The day after the attacks of 9/11, Cardinals safety Pat Tillman put the situation in perspective, remembering those who had fought and died for the country and pointing out, “I really haven’t done a damn thing, as far as laying myself on the line like that.”
So he did something, leaving football to enlist in the military in 2002. On the eve of the 2004 draft came the stunning news: Tillman had died in the line of duty.
The notion of a heroic death while fighting the enemy quickly yielded to a concession that Tillman was killed by friendly fire after his convoy had been split into two groups while going through Taliban territory in Afghanistan. Those who twisted the truth to of the Tillman narrative then tried to cover it up, making the situation worse.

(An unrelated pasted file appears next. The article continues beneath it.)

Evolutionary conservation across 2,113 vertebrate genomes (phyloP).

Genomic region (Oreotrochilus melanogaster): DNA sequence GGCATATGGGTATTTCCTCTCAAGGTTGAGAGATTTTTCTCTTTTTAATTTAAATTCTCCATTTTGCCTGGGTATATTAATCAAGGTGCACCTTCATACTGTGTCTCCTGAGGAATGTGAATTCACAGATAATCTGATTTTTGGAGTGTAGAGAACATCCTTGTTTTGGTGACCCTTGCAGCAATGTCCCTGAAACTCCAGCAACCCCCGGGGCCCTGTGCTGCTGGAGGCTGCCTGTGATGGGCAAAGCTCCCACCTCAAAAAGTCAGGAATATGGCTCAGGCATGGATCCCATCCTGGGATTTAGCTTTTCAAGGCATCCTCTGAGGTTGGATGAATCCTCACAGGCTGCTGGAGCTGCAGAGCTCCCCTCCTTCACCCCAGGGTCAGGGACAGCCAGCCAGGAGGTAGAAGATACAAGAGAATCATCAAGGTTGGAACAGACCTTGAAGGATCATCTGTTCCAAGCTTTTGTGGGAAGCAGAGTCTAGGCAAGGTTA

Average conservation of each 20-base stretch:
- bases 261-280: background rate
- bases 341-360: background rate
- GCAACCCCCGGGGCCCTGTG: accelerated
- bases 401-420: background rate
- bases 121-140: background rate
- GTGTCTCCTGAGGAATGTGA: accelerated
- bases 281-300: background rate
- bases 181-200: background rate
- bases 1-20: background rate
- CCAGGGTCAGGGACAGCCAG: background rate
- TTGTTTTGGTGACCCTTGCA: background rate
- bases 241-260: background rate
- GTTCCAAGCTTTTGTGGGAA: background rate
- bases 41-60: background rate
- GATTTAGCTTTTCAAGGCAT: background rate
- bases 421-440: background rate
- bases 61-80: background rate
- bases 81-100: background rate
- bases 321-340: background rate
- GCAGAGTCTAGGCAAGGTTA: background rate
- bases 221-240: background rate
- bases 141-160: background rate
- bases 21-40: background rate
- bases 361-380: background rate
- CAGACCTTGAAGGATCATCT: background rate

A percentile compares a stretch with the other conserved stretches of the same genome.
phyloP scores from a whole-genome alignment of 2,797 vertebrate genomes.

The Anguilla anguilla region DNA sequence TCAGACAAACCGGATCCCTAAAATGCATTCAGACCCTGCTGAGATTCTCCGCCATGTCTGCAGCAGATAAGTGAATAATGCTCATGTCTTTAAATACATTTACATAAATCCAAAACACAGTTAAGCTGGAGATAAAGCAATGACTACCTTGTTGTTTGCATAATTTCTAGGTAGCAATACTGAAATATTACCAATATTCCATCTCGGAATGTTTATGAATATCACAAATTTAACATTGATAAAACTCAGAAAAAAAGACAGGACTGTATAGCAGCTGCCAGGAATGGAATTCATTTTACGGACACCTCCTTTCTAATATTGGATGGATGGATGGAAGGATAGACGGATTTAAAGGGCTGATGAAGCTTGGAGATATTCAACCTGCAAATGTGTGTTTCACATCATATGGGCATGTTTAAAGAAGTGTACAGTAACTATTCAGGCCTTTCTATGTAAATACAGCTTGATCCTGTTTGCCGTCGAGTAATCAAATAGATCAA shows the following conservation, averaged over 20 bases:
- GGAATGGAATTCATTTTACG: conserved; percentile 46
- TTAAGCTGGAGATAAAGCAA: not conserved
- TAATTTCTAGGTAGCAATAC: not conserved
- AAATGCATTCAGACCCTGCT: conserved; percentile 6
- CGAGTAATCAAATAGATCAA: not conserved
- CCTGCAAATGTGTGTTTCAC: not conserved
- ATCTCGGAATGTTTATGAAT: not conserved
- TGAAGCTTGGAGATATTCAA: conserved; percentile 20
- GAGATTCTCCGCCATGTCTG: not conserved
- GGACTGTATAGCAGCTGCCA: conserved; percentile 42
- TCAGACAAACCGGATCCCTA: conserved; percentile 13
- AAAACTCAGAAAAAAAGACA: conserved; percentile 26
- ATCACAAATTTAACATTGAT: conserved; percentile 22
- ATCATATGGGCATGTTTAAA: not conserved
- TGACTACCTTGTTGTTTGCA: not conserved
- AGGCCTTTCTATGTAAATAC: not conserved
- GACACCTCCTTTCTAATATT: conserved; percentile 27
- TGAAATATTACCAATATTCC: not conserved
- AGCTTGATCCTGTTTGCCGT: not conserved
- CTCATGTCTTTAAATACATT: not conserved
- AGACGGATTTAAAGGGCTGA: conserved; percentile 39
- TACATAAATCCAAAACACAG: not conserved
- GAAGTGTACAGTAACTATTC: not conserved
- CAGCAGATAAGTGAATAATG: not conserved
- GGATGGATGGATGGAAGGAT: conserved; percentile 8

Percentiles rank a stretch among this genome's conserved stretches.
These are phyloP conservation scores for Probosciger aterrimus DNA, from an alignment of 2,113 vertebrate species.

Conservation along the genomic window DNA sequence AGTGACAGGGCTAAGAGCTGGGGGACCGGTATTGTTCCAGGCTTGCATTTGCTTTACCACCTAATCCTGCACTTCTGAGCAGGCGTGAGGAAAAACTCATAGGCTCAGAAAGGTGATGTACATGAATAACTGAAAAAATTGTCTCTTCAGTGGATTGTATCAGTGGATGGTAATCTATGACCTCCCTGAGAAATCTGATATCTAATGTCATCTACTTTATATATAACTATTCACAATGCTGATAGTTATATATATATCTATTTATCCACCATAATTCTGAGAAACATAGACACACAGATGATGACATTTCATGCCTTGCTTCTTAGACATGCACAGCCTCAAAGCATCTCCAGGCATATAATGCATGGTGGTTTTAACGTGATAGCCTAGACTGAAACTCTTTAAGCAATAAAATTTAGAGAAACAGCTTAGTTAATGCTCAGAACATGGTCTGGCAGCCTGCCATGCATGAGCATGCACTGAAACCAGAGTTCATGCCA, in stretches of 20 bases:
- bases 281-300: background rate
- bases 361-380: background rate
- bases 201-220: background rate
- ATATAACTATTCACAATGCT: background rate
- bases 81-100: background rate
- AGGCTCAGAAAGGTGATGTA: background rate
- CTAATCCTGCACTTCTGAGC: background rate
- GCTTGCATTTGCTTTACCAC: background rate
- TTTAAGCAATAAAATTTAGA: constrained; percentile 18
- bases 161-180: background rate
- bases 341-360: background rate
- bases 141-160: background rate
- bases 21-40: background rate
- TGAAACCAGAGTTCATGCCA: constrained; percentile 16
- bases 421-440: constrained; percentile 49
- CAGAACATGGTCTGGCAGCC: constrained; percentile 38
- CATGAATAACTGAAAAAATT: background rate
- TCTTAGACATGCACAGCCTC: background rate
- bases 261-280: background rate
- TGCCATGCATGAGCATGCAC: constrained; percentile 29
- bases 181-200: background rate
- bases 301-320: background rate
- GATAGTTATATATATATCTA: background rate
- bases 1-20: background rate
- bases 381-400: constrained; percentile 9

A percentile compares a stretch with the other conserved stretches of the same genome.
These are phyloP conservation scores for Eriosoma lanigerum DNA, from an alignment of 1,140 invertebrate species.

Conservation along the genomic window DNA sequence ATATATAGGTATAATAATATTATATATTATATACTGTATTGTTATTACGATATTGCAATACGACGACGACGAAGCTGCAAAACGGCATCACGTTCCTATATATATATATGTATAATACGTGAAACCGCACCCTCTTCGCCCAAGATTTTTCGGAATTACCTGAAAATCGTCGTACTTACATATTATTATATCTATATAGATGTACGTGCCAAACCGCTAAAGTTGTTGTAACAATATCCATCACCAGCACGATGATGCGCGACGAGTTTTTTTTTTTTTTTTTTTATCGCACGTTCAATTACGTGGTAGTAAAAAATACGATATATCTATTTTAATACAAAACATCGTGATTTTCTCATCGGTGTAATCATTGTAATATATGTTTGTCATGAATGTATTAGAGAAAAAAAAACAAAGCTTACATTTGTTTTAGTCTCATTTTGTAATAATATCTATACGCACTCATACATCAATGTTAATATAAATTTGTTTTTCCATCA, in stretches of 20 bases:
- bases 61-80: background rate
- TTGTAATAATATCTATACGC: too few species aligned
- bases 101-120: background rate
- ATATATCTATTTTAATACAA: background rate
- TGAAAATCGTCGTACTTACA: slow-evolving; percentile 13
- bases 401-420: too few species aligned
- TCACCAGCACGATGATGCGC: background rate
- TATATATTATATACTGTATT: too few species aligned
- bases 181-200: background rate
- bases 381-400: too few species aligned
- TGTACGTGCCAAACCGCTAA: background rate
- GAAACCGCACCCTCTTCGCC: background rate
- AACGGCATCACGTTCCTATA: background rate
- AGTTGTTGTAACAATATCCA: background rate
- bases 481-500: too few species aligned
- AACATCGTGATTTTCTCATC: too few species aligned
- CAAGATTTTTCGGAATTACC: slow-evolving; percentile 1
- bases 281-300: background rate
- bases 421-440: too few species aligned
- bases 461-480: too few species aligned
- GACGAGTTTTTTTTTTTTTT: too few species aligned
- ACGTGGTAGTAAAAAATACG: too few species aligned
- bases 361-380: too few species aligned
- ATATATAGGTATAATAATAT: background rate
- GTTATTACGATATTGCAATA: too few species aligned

But none of it changes the fact that Tillman served, and Tillman died. Soldiers can die in a wide range of ways. Whether it’s from enemy fire, friendly fire, a plane crash, a helicopter crash, or some other accident away from the battlefield, joining the military means submitting to broad, vague, and ever-present risk of injury and death.
Tillman knew that when he signed up. The details of how he died and how it was concealed, while relevant to improving procedures for owning up to mistakes and not attempting to spin stories for recruiting or P.R. purposes, don’t change the fact that Tillman served, and Tillman died.
His death is no less important than any that have occurred to men and women serving in the armed forces. Regardless of how the ultimate sacrifice is made, it remains the ultimate sacrifice. All are remembered today; Tillman’s decision to serve at a time when he still could have continued to play football at a far lower physical risk and for far more money makes his sacrifice even more remarkable.